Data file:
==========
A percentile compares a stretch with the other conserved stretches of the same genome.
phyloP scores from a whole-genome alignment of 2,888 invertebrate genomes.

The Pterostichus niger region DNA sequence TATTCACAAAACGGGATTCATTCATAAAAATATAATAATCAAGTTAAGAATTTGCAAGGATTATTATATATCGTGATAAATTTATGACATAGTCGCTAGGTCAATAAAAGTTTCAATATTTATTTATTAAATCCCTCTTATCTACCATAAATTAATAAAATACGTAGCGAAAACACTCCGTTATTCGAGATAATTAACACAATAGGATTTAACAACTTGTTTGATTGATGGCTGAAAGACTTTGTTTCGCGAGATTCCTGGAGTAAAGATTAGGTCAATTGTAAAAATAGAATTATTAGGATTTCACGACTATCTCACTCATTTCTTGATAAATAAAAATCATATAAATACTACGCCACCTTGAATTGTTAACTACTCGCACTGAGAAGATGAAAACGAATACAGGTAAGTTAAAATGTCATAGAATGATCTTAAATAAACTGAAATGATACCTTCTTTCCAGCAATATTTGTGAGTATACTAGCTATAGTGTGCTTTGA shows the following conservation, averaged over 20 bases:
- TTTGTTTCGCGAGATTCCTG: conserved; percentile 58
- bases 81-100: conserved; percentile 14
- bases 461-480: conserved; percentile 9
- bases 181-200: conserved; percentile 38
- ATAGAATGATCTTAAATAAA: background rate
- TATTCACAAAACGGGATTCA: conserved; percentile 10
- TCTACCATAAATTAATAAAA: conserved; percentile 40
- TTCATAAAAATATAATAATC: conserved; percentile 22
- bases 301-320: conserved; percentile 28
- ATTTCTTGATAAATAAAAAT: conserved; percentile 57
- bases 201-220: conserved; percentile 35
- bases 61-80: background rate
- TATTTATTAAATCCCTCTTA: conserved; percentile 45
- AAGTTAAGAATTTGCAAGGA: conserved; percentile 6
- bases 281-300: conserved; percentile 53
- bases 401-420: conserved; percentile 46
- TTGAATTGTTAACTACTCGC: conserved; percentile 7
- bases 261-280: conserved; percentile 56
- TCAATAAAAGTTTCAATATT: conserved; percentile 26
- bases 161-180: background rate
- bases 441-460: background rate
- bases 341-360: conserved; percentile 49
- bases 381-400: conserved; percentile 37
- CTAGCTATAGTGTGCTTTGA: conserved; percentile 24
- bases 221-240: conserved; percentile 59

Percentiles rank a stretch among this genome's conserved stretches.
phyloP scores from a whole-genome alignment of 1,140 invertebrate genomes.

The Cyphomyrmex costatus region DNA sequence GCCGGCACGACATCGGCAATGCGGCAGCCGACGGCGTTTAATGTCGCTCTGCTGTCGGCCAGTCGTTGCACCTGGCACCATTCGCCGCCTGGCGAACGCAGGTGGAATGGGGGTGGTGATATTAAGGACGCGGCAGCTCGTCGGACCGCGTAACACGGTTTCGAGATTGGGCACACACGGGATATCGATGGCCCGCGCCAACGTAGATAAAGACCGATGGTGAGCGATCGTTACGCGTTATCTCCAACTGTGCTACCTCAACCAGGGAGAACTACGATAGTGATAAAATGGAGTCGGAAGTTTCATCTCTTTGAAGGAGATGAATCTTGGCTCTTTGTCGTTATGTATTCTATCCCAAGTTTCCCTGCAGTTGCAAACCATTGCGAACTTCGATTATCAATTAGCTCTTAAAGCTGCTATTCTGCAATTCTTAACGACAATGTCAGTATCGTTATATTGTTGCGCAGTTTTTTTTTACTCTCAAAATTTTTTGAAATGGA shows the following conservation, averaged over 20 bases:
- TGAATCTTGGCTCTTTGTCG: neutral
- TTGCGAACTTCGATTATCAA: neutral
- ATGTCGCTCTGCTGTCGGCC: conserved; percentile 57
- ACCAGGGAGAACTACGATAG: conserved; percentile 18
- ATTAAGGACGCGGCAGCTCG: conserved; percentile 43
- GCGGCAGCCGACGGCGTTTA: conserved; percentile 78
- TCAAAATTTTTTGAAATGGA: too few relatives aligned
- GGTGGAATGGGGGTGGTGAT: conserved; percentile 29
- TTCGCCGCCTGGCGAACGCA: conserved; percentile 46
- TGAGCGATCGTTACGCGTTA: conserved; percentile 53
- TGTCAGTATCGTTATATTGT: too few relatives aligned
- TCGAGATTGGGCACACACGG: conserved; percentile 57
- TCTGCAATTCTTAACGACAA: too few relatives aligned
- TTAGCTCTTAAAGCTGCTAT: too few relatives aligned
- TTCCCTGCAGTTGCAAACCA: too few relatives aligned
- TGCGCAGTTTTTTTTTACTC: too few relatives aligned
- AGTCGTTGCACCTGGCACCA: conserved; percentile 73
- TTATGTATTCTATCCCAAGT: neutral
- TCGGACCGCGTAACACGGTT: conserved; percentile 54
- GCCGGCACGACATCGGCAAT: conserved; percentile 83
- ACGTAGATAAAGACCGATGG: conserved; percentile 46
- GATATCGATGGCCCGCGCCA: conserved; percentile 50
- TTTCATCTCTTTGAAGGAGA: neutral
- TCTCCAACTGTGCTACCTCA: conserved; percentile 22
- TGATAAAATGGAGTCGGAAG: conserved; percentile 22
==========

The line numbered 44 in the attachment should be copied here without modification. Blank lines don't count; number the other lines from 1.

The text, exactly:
- TCTGCAATTCTTAACGACAA: too few relatives aligned